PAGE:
If you’re someone who’s constantly savings links, writing in your Notes, saving photos for later, and looking to combine various media, then Pile is for you. It’s just $1.99, and the users who have already added to their iPhone have been getting great use out of it. Give it a shot!
4. Paiva: Easily keep track of your online subscriptions with one of the best iOS apps
Last up on our list of the best iOS apps is Paiva. As I mentioned at the start of this article, a lot of us are fatigued by the overwhelming number of apps and services that have adopted a subscription model. Even just five years ago, subscriptions seemed like such a handy and great deal.
In 2021, though, it’s hard not to get grumpy remembering the old days where you could actually own things.
One of the main reasons subscriptions give us stress is that, frequently, we forget we have them! They fade from our memory and continue to quietly suck money from our bank accounts each month.
That’s where Paiva comes in. It keeps track of all of your subscriptions for you, giving you a central hub where you can view all of these subscriptions at once.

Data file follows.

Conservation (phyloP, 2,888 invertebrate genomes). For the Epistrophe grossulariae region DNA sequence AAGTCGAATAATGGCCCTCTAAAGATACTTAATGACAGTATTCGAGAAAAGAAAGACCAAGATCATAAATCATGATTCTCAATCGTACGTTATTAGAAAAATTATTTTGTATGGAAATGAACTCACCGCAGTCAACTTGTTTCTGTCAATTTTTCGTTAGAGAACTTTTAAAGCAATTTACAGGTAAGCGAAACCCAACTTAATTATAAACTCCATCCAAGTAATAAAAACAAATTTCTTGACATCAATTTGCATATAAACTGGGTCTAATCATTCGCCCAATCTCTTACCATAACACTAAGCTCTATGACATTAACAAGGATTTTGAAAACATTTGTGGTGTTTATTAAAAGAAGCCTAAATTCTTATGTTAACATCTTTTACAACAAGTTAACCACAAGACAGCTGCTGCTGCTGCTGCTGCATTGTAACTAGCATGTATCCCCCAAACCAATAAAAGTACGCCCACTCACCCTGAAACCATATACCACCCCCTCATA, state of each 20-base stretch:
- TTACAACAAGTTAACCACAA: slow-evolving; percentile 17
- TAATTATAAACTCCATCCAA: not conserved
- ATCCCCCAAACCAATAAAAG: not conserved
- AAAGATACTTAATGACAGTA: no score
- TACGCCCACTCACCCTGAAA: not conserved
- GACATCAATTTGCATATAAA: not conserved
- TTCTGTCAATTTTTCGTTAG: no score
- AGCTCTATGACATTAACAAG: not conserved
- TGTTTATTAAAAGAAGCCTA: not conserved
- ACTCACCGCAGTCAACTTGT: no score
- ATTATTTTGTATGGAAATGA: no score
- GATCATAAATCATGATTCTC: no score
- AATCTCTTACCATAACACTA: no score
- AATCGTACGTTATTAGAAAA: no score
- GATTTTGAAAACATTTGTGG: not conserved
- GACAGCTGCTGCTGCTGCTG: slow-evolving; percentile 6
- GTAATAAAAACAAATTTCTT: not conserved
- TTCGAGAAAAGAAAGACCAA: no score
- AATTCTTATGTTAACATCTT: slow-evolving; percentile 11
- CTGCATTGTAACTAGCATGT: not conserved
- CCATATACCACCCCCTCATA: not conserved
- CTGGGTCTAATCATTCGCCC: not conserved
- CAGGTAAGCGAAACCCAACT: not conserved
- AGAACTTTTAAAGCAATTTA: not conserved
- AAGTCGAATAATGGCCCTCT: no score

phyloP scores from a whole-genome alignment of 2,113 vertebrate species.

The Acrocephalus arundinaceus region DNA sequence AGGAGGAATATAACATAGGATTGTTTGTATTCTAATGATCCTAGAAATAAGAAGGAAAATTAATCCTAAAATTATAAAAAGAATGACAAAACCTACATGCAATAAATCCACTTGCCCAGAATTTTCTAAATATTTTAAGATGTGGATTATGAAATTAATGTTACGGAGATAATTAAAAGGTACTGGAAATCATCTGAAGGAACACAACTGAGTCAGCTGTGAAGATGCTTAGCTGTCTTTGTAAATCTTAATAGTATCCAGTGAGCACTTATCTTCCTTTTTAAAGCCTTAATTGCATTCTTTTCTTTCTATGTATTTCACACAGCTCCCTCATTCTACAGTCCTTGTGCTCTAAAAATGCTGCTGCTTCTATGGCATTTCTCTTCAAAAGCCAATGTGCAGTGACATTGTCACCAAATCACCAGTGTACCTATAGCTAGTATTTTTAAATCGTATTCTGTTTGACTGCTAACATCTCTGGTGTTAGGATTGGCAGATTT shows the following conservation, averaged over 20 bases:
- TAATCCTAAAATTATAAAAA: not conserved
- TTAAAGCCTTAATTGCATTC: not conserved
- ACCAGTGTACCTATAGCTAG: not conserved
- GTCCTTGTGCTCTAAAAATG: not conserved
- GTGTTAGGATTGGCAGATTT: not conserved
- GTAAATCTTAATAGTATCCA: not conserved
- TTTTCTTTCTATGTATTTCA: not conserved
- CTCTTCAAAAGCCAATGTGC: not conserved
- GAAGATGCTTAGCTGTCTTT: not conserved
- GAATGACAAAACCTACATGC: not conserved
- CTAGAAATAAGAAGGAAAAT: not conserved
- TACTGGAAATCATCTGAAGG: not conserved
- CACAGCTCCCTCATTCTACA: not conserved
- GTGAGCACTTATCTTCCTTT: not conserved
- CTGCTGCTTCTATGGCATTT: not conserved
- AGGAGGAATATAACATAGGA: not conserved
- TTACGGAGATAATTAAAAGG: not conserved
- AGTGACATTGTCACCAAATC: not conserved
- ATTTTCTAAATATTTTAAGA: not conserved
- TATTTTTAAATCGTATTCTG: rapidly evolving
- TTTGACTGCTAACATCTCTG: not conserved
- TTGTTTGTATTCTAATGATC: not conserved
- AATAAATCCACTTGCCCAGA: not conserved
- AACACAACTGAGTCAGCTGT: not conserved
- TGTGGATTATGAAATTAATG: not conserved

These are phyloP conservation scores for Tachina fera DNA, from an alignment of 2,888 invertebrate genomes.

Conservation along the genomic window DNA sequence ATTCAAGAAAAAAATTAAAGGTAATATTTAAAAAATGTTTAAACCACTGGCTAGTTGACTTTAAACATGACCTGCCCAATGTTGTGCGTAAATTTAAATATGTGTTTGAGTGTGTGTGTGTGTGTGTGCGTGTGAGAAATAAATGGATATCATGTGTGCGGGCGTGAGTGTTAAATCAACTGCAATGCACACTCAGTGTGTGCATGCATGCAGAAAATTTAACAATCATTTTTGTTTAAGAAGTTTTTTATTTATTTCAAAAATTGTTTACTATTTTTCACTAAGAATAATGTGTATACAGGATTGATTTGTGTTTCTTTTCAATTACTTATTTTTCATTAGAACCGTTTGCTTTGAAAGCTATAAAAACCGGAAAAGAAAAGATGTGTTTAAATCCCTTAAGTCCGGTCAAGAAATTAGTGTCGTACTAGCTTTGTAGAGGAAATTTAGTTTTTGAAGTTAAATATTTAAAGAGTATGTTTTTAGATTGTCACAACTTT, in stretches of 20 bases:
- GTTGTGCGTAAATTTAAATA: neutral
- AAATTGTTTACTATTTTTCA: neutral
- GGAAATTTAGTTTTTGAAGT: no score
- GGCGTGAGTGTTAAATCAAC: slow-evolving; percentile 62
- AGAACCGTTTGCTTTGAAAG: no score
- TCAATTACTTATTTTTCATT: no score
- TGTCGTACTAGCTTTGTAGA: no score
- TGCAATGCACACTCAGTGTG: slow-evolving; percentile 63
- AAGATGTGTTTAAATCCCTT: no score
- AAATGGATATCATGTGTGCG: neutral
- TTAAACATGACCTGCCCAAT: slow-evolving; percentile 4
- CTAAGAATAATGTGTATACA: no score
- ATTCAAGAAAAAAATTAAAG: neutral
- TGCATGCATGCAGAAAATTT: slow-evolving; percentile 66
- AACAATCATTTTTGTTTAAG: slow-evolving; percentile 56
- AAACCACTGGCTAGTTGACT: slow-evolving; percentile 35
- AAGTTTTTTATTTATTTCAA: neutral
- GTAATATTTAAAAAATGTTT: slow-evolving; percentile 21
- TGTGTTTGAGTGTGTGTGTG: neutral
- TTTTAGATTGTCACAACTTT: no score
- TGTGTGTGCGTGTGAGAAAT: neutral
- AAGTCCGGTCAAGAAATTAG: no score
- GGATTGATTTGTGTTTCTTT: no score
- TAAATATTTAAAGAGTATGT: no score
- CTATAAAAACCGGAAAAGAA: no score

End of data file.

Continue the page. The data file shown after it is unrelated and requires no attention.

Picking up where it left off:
Paiva has more than 200 subscription services built-in. So if you’re using basic subscriptions like Amazon Prime or Netflix, you can add it to this app in just a few seconds. Of course, if you have a subscription to a service that isn’t listed in this app, you can add it manually.
To be clear, Paiva doesn’t integrate with any of these services. It just allows you to create a list of your subscriptions with the prices and recurring payments. Whenever you get a new subscription, just add it to Paiva. And whenever you want to quickly see what you’re subscribed to, again, just check it in Paiva!
If you’re someone who has a hard time remembering all of their subscriptions and is prone to forgetting to cancel them (*cough* everyone *cough*), then you’ll find Paiva helpful.
Paiva is just £1.79 (or $2.46 USD), so you don’t need to subscribe to use it!
The best macOS apps of October 2021
1. Shortcuts: It’s finally on Mac!